Advice please
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Old 08-10-2013, 12:00 PM   #9
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When I re-did my Trillium , this is what I ended up with:
Shore power cord: 1)15 amps, wired with #12 SO cable (120 Volts)
2) 6 circuit breaker panel
3) a separate breaker for converter, outside plug, water heater, fridge, A.C.(not installed yet), inside plugs.

So far, I have never tripped a 15 amp breaker at a campground, I'm not sure what will happen when I add the A.C.
I have a PD 9245 that i purchased from a fellow member of our group.

Over all, NEC not withstanding, not trying to cause any controversy, it is all on 1 -15 amp plug in cable that is factory , just with a better converter.

Joe
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Old 08-10-2013, 12:02 PM   #10
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And as to question 3 - There are adapters that will allow a 30 amp trailer male connector to be plugged into a campground 50 amp receptacle. The adapter uses only one leg of the 120/240v 50 amp receptacle, so it provides 120V.

While some are concerned about plugging a 30 amp cord into a 50 amp receptacle, as long as you have a 30 amp main breaker in the trailer there are very few situations where it would cause a problem since the 30 amp trailer main protects the internal trailer wiring.

That said, it is also rare to find a campsite that has only 50 amp receptacles. Most sites that have a 50 amp receptacle will also have a 30 amp & 15 amp in the pedestal. One advantage of carrying a 50 amp to 30 amp adapter is that some 30 amp campground receptacles are very worn & will not make a good, secure connection. Since the 50 amp receptacle is not used as much, it may be better to use the adapter. Also, because the wire size is larger & sometimes newer, the 50 amp receptacle may have less voltage drop when the campground electrical system is strained, letting you use your AC.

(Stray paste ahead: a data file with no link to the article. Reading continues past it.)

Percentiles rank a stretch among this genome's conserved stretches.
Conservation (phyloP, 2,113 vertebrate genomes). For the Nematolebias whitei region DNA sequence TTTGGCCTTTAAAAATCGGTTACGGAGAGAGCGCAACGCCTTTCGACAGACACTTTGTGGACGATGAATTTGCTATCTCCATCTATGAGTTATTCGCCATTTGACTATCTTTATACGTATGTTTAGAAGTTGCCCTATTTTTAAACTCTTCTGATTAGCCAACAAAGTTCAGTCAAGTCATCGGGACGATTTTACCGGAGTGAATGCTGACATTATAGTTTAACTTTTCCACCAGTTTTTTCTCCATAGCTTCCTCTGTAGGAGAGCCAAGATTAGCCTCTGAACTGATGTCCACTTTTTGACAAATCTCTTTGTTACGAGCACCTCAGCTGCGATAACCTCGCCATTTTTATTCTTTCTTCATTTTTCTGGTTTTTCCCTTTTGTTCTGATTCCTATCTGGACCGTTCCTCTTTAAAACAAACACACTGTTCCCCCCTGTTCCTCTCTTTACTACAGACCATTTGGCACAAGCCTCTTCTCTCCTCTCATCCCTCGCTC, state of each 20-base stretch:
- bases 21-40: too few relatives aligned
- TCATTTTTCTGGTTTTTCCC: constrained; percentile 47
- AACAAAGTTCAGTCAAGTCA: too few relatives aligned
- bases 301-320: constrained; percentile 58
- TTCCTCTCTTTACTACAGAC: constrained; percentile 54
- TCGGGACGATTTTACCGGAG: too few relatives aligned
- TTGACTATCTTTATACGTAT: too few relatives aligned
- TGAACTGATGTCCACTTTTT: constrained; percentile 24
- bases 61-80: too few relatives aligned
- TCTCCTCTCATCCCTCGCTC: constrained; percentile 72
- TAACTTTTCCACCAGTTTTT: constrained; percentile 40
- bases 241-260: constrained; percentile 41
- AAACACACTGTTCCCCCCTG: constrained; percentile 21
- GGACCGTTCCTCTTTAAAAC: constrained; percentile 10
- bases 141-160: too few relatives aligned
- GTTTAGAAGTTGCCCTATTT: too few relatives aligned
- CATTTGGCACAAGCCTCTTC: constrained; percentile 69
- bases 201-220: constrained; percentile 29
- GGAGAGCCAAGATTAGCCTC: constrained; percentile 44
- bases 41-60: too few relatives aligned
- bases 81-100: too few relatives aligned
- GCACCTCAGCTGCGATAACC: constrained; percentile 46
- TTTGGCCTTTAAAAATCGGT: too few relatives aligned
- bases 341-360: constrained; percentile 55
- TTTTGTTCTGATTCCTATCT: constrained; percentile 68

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Old 08-10-2013, 12:23 PM   #11
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Originally Posted by Cat futrell View Post
Here is why...

Originally we were planning only off grid camping. No fridge, no heater, no t.v. We have since decided that we want to take the camper to some locations with power supply. Well, if there is a power supply then we can take some small electric conveniences that we would not use off grid.

We are going from scratch and have already run the 12 volt wires, fiberglass over them and installed ensolite. All of the 12 volt wires have been attached to the 12 volt fuse panel. Each 12 volt light/ outlet having its own circuit. We want to add four 110 outlets. Planning to put all four of them all on 1 circuit.